How StreetSmarts mirrored the effects of drink driving in a Minecraft livestream
Twitch won at The Drum Awards for Content 2022 in the Public Sector or Government category for its ‘All good. All bad.’ drinking and driving campaign. Here, we find out more about what went into the work.
Twitch & StreetSmarts QLD win at The Drum Content Awards 2022
To help reduce drunk driving, the Queensland Government partnered with gaming influencer TJBirrd on Twitch TV, to share its ‘All good. All bad.’ message targeted young males. The goal was to encourage younger Queenslanders to ‘call out their mates’ and stop them from drinking and driving. The campaign used the influence of a popular gamer to demonstrate how drinking slows down reflexes while he played the game Minecraft.
In a bid to raise awareness of road safety and reduce drunk driving, the Queensland road safety program, StreetSmarts, wanted to introduce the subject in a fun, relatable way that would attract the attention of its young, male target audience and relay a meaningful message. The message of drinking and driving as ‘all bad’ and choosing alternatives to this behavior as ‘all good’ was needed to reduce drunk driving deaths and injuries. It wanted a two-pronged approach, one being the sponsored gaming stream, and the other a flurry of media ads.
In reaching the intended audience, it was willing to stretch past its normal marketing boundaries and for the first-time partner with an Australian influencer who could possibly relay the message in a more impactful way. Twitch TV joined in, and the ‘All good. All bad.’ campaign was born.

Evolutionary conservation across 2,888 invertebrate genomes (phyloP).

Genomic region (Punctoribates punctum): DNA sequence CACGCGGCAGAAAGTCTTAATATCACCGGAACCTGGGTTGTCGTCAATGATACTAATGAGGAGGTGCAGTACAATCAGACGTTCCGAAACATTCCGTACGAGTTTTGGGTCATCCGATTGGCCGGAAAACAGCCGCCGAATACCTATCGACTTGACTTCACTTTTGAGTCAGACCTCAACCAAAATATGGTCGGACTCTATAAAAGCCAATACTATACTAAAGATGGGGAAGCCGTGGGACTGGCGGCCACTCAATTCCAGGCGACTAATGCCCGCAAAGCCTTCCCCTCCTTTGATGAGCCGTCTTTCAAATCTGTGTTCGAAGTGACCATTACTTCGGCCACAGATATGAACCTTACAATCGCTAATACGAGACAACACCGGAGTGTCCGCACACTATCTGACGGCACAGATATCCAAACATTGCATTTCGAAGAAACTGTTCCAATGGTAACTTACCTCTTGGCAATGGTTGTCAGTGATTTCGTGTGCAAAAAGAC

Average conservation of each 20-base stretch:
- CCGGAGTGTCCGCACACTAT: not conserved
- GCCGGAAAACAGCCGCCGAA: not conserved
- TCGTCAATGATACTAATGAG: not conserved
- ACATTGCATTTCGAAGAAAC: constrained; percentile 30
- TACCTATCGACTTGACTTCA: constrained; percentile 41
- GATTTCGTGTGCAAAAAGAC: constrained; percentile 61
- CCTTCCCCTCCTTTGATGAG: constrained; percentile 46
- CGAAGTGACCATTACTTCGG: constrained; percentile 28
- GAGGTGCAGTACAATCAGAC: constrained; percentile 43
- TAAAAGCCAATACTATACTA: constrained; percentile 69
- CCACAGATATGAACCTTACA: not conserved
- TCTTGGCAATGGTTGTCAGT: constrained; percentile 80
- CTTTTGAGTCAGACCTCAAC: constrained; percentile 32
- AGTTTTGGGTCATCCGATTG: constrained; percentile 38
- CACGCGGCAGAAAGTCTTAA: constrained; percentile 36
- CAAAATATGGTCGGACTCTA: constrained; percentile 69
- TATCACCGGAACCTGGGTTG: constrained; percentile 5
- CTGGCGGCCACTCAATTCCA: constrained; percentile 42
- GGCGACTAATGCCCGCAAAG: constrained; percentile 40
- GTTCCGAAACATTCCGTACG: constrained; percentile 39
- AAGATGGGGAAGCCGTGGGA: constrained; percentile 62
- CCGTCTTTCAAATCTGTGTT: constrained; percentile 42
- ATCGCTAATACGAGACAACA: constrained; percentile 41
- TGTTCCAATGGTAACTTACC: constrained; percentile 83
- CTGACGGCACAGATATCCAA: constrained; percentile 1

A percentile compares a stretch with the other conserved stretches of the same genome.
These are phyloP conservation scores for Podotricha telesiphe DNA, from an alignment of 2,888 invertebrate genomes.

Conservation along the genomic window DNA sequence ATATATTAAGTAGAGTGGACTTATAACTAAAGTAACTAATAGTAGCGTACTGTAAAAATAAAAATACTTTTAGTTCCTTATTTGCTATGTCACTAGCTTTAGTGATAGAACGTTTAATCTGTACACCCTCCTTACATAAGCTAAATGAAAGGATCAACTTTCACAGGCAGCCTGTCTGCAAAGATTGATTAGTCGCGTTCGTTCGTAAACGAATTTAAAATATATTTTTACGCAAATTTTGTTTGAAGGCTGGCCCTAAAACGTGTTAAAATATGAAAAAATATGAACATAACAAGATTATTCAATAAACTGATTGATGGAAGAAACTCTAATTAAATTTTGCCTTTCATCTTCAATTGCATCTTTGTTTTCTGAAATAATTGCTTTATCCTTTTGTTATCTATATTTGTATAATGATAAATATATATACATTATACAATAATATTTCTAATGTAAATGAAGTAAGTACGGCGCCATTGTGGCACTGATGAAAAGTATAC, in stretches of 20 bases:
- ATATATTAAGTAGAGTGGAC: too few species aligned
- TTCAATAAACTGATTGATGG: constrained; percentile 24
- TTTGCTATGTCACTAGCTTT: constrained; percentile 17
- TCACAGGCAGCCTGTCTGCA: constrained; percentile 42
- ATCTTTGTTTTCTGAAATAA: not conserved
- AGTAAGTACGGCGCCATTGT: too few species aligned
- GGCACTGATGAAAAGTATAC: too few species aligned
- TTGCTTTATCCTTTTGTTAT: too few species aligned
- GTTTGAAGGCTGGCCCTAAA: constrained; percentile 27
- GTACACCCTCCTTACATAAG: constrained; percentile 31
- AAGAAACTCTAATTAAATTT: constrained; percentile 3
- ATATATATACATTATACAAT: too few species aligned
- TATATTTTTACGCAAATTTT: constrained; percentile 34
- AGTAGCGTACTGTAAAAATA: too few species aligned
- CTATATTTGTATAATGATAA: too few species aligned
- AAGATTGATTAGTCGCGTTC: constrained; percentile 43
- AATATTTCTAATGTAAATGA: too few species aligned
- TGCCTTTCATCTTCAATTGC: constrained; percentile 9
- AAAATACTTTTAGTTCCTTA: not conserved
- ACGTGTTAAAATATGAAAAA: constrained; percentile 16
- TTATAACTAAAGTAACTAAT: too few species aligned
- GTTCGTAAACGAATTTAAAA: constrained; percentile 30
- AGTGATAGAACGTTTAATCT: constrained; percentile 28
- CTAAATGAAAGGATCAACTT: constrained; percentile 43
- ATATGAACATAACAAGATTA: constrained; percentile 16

It scored big with the idea of demonstrating the lag of reaction time while drinking, which is typically around 120 milliseconds, with gameplay – particularly Minecraft, an enormously popular game amongst their target demographics. The goal was to let viewers experience the actual panic and anxiety induced when reflexes were slowed, and watch the streamer as he struggled through the game, thus mirroring the real-life scenario of drinking and driving.
Twitch added a lag filter to the software of the game, so during the two-hour live stream viewers were able to participate by applying when and what length of lag the gamer would experience. This severely impacted the game, with several ‘game overs’ and harrowing close calls. The Twitch Chat came alive with anxious viewers as they watched the drama unfold.
The results were extremely encouraging and traveled well past previous benchmarks. The live stream garnered:
- 15,997 total unique users
- 43,958 total minutes watched
- 20,562 total views
The Twitch digital advertising arm of the campaign also scored extremely high with an 85.4 average video completion rate. Overall, it had an impressive 330% increase in traffic to the StreetSmarts website and an 88% campaign awareness boost to its targeted audience of young males.